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Sunday, June 14, 2015

ALBUM REVIEW: House of Lords - can be lively and sleepy in the Indestrutible chamber

IN Westminster the House of Lords contains members that are lively, skilled debaters with stongly held political views; and it also contains those who rarely show up and rarely contribute. And, by the same token there are some songs on House of Lords new album that don't really contribute.

'Indestructible' is not a bad album by any means, but there are songs such as 'Pillar of Salt' and 'We Will Always Be One' that sound derivative and on the vanilla side of bland.

With the negative out of the way most of the rest is a heady mix of heaviness and melody. Jimi Bell's guitars are the perfect foil for James Christians rich tones with the titles track and 'Die To Tell' being the perfect examples.

The overall feel of the album is much more rounded than some of the middle period House of Lords, which to some extent must be due to this current line-up being in place since 2006. Only Christian is left from the original 1989 line-up, but Bell, Chris McCarvill (bass) and BJ Zampa (drums) are clearly contributing as much to the overall sound.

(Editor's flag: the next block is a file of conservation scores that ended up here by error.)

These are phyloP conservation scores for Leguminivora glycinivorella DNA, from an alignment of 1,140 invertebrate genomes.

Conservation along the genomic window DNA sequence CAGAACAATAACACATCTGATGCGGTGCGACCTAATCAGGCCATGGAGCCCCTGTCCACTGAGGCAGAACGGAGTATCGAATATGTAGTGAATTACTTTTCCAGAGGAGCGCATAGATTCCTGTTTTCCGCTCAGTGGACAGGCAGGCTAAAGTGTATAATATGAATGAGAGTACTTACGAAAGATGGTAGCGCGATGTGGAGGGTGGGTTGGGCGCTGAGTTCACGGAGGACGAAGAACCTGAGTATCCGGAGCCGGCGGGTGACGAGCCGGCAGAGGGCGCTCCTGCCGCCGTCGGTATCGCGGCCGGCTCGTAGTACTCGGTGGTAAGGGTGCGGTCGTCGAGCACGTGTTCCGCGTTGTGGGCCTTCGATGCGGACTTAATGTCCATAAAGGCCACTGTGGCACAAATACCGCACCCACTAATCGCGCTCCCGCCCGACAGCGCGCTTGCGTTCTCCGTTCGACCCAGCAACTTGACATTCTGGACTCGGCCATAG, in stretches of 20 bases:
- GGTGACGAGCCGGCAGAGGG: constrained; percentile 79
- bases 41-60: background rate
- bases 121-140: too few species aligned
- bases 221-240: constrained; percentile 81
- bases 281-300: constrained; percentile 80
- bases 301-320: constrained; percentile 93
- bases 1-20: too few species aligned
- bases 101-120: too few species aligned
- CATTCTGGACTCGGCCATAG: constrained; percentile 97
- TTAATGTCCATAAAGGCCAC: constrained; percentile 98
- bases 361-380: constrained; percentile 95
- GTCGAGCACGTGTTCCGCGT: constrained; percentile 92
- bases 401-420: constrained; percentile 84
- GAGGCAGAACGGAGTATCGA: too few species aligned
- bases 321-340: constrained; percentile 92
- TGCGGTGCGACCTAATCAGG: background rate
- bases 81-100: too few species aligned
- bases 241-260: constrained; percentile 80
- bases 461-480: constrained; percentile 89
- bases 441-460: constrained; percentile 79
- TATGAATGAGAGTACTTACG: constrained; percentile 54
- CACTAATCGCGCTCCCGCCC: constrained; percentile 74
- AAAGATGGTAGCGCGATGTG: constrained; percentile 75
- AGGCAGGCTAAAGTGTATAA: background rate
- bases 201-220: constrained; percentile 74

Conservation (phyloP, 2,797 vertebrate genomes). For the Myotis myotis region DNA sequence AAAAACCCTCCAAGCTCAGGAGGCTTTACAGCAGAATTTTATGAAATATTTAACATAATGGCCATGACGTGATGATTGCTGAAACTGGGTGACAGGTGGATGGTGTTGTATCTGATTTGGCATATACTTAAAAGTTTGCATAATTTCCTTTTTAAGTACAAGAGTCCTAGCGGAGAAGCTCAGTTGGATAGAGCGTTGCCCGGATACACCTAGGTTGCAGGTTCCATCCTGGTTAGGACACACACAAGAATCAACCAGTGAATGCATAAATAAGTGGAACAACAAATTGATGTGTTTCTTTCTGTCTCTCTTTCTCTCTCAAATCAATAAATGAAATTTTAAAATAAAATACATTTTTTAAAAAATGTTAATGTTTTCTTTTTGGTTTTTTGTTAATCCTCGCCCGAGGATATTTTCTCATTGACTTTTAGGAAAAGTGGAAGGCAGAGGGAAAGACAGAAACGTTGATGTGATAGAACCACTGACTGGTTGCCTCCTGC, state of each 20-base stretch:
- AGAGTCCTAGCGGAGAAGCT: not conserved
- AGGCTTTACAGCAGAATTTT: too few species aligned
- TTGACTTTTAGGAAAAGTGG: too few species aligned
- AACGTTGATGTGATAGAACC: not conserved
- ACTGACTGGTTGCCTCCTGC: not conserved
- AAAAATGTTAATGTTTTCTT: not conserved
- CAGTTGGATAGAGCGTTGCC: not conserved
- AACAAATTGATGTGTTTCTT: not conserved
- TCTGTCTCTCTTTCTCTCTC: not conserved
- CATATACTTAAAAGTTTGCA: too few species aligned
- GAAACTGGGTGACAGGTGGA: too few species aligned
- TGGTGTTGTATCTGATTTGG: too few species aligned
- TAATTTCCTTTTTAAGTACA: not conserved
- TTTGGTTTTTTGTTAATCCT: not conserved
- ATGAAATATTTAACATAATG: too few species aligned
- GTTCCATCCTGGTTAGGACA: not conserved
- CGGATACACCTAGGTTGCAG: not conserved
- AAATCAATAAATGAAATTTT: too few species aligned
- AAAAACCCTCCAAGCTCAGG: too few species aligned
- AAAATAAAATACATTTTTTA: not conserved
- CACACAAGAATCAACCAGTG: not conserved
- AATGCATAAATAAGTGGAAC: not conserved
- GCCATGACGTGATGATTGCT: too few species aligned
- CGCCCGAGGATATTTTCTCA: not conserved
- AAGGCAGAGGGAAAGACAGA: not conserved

“The name Indestructible was chosen because we all felt that we have been through a lot in our long careers and what better way to say 'hey, I'm still here' than by giving the cd a 'bold' title,” said Christian.

“The album is heavier in the beginning, but we love songs that are both Melodic and Heavy” added Christian, “and the idea was to fill the best of both on one cd without sounding like two different bands. I think we have accomplished that."

Christian cites 'Pillar of Salt' as one of his favourites, but there are many stronger tracks. 'Another Dawn', the delicate 'Eye of the Storm' and the stomper 'Ain't Suicidal' are all belters. A perfect example that bands and reviewers are subjective creatures.

But what cannot be denied is the strength of having this line-up being together for 10 years: "...the four of us are musically in sync," said Christian.

Ultimately 'Indestructible' breaks no ground, but it is a good album which, although flawed, had several songs added to rotation long beyond the 'allotted' review hours.

The combination of stadia choruses, echoes of power metal and some tasty riffing (for example album closer 'Stand and Deliver') make it worth listening to.

Review by Jonny

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